Febuxostat for Treatment of Chronic Gout

Charnelda L. Gray, Pharm.D., BCPS; Nafesa E. Walters-Smith, Pharm.D., BCPS


Am J Health Syst Pharm. 2011;68(5):389-398. 

In This Article

Abstract and Introduction


Purpose. The pharmacology, pharmacokinetics, clinical efficacy, and safety of febuxostat are reviewed.
Summary. Febuxostat is a novel non-purine selective inhibitor of xanthine oxidase for the management of hyperuricemia in patients with gout. The ability of febuxostat to decrease serum uric acid production through selective inhibition of enzyme xanthine oxidase has been established in short-term Phase II and III clinical trials and long-term open-label studies. Clinical studies have revealed that febuxostat lowers serum uric acid levels more potently than allopurinol while having minimal effects on other enzymes associated with purine and pyrimide metabolism. The most frequent adverse events reported in clinical trials with febuxostat were liver function abnormalities, nausea, arthralgias, and rash. More cardiovascular thromboembolic events occurred in randomized trials in patients treated with febuxostat. Although a causal relationship has not been established, patients should be monitored for signs and symptoms of myocardial infarction and stroke. Febuxostat is available as 40- and 80-mg tablets. The recommended starting dosage is 40 mg orally once daily. If serum uric acid concentrations are not less than 6 mg/dL after two weeks, the dosage can be increased to 80 mg orally once daily. Dosage adjustments are not needed in elderly patients or patients with mild or moderate renal or hepatic impairment.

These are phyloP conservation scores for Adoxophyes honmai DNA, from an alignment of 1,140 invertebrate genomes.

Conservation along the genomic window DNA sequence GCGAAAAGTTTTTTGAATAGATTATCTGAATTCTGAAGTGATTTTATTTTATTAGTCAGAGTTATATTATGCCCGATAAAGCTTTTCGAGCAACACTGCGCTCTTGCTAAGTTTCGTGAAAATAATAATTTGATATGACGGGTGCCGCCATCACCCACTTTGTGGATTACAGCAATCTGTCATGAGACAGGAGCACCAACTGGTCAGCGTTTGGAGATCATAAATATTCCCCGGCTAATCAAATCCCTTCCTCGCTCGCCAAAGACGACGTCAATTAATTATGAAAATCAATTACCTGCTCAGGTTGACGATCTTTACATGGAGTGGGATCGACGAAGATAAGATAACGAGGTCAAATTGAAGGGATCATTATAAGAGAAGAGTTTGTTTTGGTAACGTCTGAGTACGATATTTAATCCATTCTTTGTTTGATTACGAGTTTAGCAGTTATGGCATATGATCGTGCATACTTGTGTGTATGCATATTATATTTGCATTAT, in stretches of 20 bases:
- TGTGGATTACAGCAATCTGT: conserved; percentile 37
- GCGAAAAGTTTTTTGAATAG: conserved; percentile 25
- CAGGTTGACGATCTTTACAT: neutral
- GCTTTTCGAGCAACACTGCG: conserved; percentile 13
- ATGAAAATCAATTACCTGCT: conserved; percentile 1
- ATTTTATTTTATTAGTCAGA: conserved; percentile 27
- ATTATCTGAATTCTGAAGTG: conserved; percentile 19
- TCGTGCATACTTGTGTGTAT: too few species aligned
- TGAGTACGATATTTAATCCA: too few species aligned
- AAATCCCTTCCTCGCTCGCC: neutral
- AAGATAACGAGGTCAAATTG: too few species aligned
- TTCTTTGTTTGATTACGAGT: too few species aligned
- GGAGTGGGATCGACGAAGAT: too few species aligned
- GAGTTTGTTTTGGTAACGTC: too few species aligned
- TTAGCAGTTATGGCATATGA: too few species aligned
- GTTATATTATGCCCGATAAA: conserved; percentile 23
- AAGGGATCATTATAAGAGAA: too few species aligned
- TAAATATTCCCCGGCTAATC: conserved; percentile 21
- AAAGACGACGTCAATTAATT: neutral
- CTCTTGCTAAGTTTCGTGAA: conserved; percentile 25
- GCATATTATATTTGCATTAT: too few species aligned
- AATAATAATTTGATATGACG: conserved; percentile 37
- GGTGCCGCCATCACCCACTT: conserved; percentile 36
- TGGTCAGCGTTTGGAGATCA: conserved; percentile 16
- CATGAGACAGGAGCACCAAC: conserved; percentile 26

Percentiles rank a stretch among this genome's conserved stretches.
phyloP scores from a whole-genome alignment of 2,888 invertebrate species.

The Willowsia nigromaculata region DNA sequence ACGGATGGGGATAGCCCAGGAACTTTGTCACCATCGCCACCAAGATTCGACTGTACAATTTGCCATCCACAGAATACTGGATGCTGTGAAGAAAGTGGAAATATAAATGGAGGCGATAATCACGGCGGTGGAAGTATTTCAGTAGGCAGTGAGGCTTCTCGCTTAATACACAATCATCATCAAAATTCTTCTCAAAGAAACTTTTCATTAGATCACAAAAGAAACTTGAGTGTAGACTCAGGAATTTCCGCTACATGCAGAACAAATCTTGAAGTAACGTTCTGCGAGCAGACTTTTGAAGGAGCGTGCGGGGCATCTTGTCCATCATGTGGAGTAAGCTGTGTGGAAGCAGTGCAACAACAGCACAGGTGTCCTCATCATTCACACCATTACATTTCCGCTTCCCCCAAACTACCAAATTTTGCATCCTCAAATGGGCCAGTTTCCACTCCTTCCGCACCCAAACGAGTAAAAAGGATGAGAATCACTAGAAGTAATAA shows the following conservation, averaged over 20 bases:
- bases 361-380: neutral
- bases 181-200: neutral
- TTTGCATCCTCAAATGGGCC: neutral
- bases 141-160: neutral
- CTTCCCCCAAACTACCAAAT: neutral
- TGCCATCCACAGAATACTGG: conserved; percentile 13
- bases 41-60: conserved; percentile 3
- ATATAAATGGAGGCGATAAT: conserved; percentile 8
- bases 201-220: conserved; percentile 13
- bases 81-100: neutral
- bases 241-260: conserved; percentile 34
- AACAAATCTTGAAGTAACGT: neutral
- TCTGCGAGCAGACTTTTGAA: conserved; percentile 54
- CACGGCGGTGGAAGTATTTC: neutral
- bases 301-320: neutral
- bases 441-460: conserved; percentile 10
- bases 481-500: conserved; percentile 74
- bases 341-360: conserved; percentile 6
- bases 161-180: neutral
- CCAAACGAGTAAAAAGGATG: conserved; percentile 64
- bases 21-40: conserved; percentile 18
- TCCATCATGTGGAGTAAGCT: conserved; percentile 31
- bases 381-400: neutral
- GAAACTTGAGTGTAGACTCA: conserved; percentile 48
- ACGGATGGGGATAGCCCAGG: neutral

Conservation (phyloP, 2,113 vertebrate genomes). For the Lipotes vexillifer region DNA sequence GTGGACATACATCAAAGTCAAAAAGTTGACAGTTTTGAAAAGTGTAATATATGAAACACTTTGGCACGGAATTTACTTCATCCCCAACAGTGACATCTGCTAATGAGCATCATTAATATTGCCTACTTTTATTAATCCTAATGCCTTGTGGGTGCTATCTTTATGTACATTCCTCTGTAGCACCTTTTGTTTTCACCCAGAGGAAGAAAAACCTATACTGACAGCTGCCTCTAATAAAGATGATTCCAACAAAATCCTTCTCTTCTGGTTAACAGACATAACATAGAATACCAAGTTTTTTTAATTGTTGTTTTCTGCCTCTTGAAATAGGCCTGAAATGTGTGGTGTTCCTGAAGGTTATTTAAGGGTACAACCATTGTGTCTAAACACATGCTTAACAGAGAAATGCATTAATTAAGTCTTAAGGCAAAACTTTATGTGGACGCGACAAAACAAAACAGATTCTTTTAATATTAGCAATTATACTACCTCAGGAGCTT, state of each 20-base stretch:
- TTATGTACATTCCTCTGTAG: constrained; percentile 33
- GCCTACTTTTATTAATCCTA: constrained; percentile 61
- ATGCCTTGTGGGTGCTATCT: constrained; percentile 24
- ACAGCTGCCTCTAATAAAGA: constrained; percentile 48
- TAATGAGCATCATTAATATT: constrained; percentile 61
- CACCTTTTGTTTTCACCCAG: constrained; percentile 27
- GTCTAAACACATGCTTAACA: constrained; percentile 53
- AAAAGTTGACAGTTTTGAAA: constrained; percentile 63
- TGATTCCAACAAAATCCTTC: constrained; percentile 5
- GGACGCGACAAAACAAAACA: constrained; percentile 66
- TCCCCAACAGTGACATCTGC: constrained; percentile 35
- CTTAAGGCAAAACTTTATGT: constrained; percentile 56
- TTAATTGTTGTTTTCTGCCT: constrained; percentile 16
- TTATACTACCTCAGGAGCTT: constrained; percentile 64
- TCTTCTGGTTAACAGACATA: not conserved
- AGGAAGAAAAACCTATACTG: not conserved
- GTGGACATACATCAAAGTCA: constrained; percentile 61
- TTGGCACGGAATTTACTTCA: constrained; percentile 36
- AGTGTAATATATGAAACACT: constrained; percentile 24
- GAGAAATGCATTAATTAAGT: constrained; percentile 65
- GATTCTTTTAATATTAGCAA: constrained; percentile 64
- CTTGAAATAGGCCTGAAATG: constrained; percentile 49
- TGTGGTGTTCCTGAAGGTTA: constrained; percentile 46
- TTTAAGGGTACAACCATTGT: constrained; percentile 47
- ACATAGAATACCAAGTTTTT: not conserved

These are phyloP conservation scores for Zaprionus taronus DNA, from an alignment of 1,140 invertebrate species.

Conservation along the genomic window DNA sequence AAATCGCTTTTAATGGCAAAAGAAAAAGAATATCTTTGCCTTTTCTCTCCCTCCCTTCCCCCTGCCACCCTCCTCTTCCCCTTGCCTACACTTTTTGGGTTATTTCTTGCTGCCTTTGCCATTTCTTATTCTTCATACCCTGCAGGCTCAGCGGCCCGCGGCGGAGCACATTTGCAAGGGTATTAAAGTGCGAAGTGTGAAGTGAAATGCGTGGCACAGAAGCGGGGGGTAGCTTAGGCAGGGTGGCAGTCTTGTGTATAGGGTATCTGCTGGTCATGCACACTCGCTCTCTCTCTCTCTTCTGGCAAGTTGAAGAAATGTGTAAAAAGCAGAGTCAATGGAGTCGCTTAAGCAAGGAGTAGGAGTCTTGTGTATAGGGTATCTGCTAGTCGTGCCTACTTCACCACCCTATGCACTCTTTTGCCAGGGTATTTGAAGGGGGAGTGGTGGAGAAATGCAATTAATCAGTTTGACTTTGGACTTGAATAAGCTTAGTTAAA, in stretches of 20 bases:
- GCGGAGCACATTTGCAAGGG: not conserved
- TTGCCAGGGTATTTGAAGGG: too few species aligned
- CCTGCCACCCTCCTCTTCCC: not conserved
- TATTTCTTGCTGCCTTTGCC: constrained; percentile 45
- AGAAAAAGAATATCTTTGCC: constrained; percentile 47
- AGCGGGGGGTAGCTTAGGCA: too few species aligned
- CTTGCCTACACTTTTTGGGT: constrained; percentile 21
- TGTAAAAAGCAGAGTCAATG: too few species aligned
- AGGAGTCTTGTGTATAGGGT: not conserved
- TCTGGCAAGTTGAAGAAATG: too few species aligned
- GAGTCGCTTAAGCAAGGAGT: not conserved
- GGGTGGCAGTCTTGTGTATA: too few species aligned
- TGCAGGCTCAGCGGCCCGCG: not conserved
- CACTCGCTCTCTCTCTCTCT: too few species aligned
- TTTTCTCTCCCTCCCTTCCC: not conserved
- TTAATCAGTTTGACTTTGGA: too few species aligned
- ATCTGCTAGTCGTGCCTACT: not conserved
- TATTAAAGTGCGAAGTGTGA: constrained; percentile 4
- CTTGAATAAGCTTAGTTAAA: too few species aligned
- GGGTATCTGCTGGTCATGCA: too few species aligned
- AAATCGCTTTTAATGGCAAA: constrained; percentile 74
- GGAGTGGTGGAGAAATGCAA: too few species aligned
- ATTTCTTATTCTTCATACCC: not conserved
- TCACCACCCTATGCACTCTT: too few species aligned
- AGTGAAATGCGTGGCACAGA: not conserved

Conclusion. Febuxostat is efficacious as a second-line therapy in lowering serum uric acid levels in patients with gout. Febuxostat may be an alternative for patients with gout who are unable to take allopurinol due to hypersensitivity, intolerance, or lack of efficacy.


Febuxostat, a chemically engineered, nonpurine, selective inhibitor of xanthine oxidase,[1] received labeling approval in February 2009 from the Food and Drug Administration.[2] It is the first drug marketed in 40 years for the long-term management of hyperuricemia in patients with gout.[2,3]

Gout is one of the oldest metabolic diseases described, frequently categorized as a type of inflammatory arthritis.[4] Gout is associated with the metabolic syndrome of insulin resistance, obesity, hypertension, and hypertriglyceridemia.[5]


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